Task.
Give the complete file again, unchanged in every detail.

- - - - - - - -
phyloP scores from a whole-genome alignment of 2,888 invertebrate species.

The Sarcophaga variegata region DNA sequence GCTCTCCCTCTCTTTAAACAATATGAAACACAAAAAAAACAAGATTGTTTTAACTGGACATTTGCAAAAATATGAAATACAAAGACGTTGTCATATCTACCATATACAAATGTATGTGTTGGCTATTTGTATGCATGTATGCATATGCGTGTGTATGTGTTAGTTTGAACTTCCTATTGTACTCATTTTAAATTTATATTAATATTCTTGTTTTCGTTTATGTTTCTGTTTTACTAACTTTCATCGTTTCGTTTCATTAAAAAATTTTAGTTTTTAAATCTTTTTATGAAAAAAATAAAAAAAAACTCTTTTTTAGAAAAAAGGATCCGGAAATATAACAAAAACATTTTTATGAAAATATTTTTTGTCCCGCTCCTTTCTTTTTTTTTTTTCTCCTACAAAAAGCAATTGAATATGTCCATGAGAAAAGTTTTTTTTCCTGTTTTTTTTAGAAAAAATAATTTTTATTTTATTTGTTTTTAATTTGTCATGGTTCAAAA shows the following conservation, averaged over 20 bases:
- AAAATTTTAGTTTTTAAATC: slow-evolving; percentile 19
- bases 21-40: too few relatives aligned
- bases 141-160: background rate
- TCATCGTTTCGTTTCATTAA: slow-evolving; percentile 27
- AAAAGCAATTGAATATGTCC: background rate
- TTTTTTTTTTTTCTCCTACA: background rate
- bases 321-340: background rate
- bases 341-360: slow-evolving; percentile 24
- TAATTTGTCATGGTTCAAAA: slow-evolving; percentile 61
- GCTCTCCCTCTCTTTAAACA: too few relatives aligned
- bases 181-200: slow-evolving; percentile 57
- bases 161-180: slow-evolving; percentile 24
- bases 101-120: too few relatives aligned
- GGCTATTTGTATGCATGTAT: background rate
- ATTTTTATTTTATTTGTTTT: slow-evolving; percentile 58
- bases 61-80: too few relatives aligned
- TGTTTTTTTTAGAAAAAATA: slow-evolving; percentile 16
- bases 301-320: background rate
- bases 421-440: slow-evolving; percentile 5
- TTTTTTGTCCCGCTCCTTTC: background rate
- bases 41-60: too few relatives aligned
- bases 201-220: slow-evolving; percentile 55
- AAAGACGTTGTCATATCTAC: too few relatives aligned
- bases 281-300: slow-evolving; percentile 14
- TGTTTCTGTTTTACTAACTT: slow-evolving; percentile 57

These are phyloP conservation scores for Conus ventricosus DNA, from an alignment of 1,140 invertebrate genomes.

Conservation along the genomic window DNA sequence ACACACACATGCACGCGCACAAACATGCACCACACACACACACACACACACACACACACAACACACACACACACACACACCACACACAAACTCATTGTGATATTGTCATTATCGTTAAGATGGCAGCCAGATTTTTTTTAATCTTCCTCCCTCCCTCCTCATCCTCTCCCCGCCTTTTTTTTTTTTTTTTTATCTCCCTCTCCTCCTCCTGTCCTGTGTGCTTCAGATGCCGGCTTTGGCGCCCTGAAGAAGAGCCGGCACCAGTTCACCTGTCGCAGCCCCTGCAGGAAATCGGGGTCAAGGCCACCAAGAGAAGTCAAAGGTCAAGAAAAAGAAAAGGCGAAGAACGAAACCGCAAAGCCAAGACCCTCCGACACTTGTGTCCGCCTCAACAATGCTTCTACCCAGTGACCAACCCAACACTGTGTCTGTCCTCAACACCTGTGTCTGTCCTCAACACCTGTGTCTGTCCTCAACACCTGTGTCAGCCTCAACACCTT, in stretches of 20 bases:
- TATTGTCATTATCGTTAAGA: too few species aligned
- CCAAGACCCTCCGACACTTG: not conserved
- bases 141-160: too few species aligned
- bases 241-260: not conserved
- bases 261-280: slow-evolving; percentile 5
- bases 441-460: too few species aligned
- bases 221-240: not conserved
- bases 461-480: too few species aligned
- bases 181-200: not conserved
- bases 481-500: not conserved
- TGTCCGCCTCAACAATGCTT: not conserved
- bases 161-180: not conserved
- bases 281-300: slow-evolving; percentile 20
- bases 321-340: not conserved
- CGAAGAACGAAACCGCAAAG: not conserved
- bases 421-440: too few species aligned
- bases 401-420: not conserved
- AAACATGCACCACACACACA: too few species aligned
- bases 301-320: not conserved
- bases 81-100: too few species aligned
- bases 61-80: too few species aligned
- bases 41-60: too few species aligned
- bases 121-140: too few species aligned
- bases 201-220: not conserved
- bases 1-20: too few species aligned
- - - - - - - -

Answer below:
phyloP scores from a whole-genome alignment of 2,888 invertebrate species.

The Sarcophaga variegata region DNA sequence GCTCTCCCTCTCTTTAAACAATATGAAACACAAAAAAAACAAGATTGTTTTAACTGGACATTTGCAAAAATATGAAATACAAAGACGTTGTCATATCTACCATATACAAATGTATGTGTTGGCTATTTGTATGCATGTATGCATATGCGTGTGTATGTGTTAGTTTGAACTTCCTATTGTACTCATTTTAAATTTATATTAATATTCTTGTTTTCGTTTATGTTTCTGTTTTACTAACTTTCATCGTTTCGTTTCATTAAAAAATTTTAGTTTTTAAATCTTTTTATGAAAAAAATAAAAAAAAACTCTTTTTTAGAAAAAAGGATCCGGAAATATAACAAAAACATTTTTATGAAAATATTTTTTGTCCCGCTCCTTTCTTTTTTTTTTTTCTCCTACAAAAAGCAATTGAATATGTCCATGAGAAAAGTTTTTTTTCCTGTTTTTTTTAGAAAAAATAATTTTTATTTTATTTGTTTTTAATTTGTCATGGTTCAAAA shows the following conservation, averaged over 20 bases:
- AAAATTTTAGTTTTTAAATC: slow-evolving; percentile 19
- bases 21-40: too few relatives aligned
- bases 141-160: background rate
- TCATCGTTTCGTTTCATTAA: slow-evolving; percentile 27
- AAAAGCAATTGAATATGTCC: background rate
- TTTTTTTTTTTTCTCCTACA: background rate
- bases 321-340: background rate
- bases 341-360: slow-evolving; percentile 24
- TAATTTGTCATGGTTCAAAA: slow-evolving; percentile 61
- GCTCTCCCTCTCTTTAAACA: too few relatives aligned
- bases 181-200: slow-evolving; percentile 57
- bases 161-180: slow-evolving; percentile 24
- bases 101-120: too few relatives aligned
- GGCTATTTGTATGCATGTAT: background rate
- ATTTTTATTTTATTTGTTTT: slow-evolving; percentile 58
- bases 61-80: too few relatives aligned
- TGTTTTTTTTAGAAAAAATA: slow-evolving; percentile 16
- bases 301-320: background rate
- bases 421-440: slow-evolving; percentile 5
- TTTTTTGTCCCGCTCCTTTC: background rate
- bases 41-60: too few relatives aligned
- bases 201-220: slow-evolving; percentile 55
- AAAGACGTTGTCATATCTAC: too few relatives aligned
- bases 281-300: slow-evolving; percentile 14
- TGTTTCTGTTTTACTAACTT: slow-evolving; percentile 57

These are phyloP conservation scores for Conus ventricosus DNA, from an alignment of 1,140 invertebrate genomes.

Conservation along the genomic window DNA sequence ACACACACATGCACGCGCACAAACATGCACCACACACACACACACACACACACACACACAACACACACACACACACACACCACACACAAACTCATTGTGATATTGTCATTATCGTTAAGATGGCAGCCAGATTTTTTTTAATCTTCCTCCCTCCCTCCTCATCCTCTCCCCGCCTTTTTTTTTTTTTTTTTATCTCCCTCTCCTCCTCCTGTCCTGTGTGCTTCAGATGCCGGCTTTGGCGCCCTGAAGAAGAGCCGGCACCAGTTCACCTGTCGCAGCCCCTGCAGGAAATCGGGGTCAAGGCCACCAAGAGAAGTCAAAGGTCAAGAAAAAGAAAAGGCGAAGAACGAAACCGCAAAGCCAAGACCCTCCGACACTTGTGTCCGCCTCAACAATGCTTCTACCCAGTGACCAACCCAACACTGTGTCTGTCCTCAACACCTGTGTCTGTCCTCAACACCTGTGTCTGTCCTCAACACCTGTGTCAGCCTCAACACCTT, in stretches of 20 bases:
- TATTGTCATTATCGTTAAGA: too few species aligned
- CCAAGACCCTCCGACACTTG: not conserved
- bases 141-160: too few species aligned
- bases 241-260: not conserved
- bases 261-280: slow-evolving; percentile 5
- bases 441-460: too few species aligned
- bases 221-240: not conserved
- bases 461-480: too few species aligned
- bases 181-200: not conserved
- bases 481-500: not conserved
- TGTCCGCCTCAACAATGCTT: not conserved
- bases 161-180: not conserved
- bases 281-300: slow-evolving; percentile 20
- bases 321-340: not conserved
- CGAAGAACGAAACCGCAAAG: not conserved
- bases 421-440: too few species aligned
- bases 401-420: not conserved
- AAACATGCACCACACACACA: too few species aligned
- bases 301-320: not conserved
- bases 81-100: too few species aligned
- bases 61-80: too few species aligned
- bases 41-60: too few species aligned
- bases 121-140: too few species aligned
- bases 201-220: not conserved
- bases 1-20: too few species aligned